In the short story “The Possibility of Evil" by Shirley Jackson, Adela Strangeworth believes in having an outward and an inward social value system. Outwardly, she behaves towards others in a certain way. Inwardly, however, Miss Strangeworth holds completely contrasting thoughts.
From reading the story, it is apparent that Miss Strangeworth has both and outward and an inward social value system. In the outset, it comes to light that her belief system may have been a result of a family tradition. For instance, Miss Strangeworth tells the tourists who stop to view her roses that her grandmother planted the roses in her garden and that her mother tended to them just as she does now.
Here, we see that Miss Strangeworth is traditional and that a value did indeed pass on down to her, which is gardening. Therefore, it is possible that other traditions such as her contrasting social value systems were also passed on down to her.
Additionally, Miss Strangeworth says that since she is the only Strangeworth left, it is her duty to rid the town of evil. This implies that the previous generations of Strangeworths also had a similar objective as her. Now, it becomes obvious that she did in fact receive her social value systems from her family. Miss Strangeworth decided to take up her family’s belief system, and continue the role of the Strangeworth.
Outward Social Value System
When out in town, Miss Strangeworth behaves towards the townspeople with her outward social value system. What is meant by her outward social value system is that Miss Strangeworth treats others friendly and politely. In other words, she behaves towards others in a way she knows is accepted in society.
For instance, when walking down Main Street on a summer morning, Miss Strangeworth stops every minute or so to say good morning to someone or to ask after someone’s health. We see that she goes about in a friendly and courteous manner. Hence, Miss Strangeworth wants to establish a favourable image in town. Furthermore, when she enters the grocery store, half a dozen people turn away from the shelves and counters to wave at her or call out good morning. Apparently, the people already know her for her seemingly friendly ways.
Also in the store, Miss Strangeworth meets Mr. Lewis and Mrs. Harper. When she looks at them closely, she notices that something is not right about them. Yet, she still behaves towards them normally by conversing politely with them, and not voicing her thoughts. To Mr. Lewis and Mrs. Harper, she greets them with a simple “Good morning." In addition, after leaving the grocery store, Miss Strangeworth meets Helen Crane and her baby. During their conversation together, Helen Crane mentions her child’s unusual motionless. However, Miss Strangeworth waves off her comment saying that all babies are different, knowing that this is what Helen Crane wants to hear. On the other hand, along with an outward social value system, Miss Strangeworth also has an inward social value system.
Inward Social Value System
Although Miss Strangeworth acts a certain way around the townspeople, she also has another social value system—an inward, personal one. In her inward social value system, Miss Strangeworth holds her personal opinions about the townspeople. Unfortunately, her inward social value system usually has a negative aspect to it. As a result, she never openly shares her thoughts.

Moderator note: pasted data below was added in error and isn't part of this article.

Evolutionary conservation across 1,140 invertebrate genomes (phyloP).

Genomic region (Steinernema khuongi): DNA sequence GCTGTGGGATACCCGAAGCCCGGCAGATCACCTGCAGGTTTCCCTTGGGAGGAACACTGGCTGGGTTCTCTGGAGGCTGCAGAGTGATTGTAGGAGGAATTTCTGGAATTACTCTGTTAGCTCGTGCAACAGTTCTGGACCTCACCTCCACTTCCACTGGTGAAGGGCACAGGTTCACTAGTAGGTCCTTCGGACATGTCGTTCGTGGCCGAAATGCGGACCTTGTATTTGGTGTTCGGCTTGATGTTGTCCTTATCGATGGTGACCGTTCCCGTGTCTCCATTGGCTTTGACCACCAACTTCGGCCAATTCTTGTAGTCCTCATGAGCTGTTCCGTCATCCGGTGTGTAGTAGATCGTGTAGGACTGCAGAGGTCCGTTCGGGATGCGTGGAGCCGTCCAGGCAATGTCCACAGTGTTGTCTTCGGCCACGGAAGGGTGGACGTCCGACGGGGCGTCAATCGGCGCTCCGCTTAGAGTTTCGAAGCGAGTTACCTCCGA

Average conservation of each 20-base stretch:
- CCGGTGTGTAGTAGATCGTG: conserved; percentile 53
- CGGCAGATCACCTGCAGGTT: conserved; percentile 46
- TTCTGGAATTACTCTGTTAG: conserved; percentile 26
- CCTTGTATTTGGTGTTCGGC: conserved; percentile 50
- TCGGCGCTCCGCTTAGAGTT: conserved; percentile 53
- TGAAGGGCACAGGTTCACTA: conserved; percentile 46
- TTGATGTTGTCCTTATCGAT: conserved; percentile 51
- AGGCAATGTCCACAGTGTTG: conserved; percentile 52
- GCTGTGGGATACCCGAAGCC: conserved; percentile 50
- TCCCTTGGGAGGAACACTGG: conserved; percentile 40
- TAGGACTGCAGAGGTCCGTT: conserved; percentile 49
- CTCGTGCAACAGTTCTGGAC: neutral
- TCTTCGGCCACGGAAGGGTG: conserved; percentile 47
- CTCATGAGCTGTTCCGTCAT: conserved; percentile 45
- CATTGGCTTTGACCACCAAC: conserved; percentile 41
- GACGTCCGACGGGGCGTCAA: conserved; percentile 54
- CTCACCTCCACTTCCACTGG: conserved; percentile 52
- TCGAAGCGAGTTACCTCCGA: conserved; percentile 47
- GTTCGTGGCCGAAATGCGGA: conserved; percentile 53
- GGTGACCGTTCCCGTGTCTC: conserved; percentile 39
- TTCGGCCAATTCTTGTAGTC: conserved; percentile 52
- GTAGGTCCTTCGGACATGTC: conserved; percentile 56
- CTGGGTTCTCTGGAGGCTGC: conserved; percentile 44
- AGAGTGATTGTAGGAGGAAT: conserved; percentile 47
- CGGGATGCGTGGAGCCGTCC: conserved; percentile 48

For example, when Miss Strangeworth was in the grocery store with Mrs. Harper, her personal thoughts contrasted greatly with her polite greeting. Miss Strangeworth notices that Miss. Harper’s hands are shaking slightly when she opens her pocketbook. From this unusual motion, she wonders whether Mrs. Harper is taking proper care of herself. On her way home, Miss Strangeworth meets Miss Chandler, the librarian, and talks about the new novels to be ordered and paid for by the annual library appropriation.
Although she seems to be striking a normal conversation, Miss Strangeworth is concentrating more on Miss Chandler herself. She notices that Miss Chandler seems absent-minded and disturbed. However, she keeps to herself and continues on her way.
When she arrives home, Miss Strangeworth begins doing something to express her personal thoughts to the townspeople—letter writing. Miss Strangeworth writes letters to those she thinks needs her advice, which is based on her opinions and thoughts from her inward social value system. However, Miss Strangeworth never signs her name on the letters, to remain anonymous. She knows that her letters are harsh, but thinks them necessary to rid the town of evil.
For example, the first letter she writes is to Don Crane, in which she insults his daughter for her lack of movements and implies that he and his wife are not meant to have children. From this message, we see a large contrast to the polite comment she made on the Crane baby earlier. Evidently, there is a great difference between her outward and inward social value systems, in which the outward is her pleasant side and the inward is her bitter side.
Miss Strangeworth’s second letter is to Mrs. Harper. She writes asking her if she knows why she has been laughed at once she left the bridge club, or if she was the last one to know, being the wife. Although the details of this event are not given to the reader, it is still obvious that Miss Strangeworth knows about it and thus writes the letter from a personal viewpoint. Through the letter, she questions Mrs. Harper’s attentiveness and mindfulness.
Rather than questioning here face-to-face in the grocery store, she does it through an anonymous letter. The last letter Miss Strangeworth writes is to Mrs. Foster. She advises Mrs. Foster not to do her operation because Doctor Burns might stage a supposed accident to make money. In this letter, not only is Miss Strangeworth intruding on Mrs. Foster’s personal affairs, she is also branding Doctor Burns as an untrustworthy doctor.
The Possibility of Evil by Shirley Jackson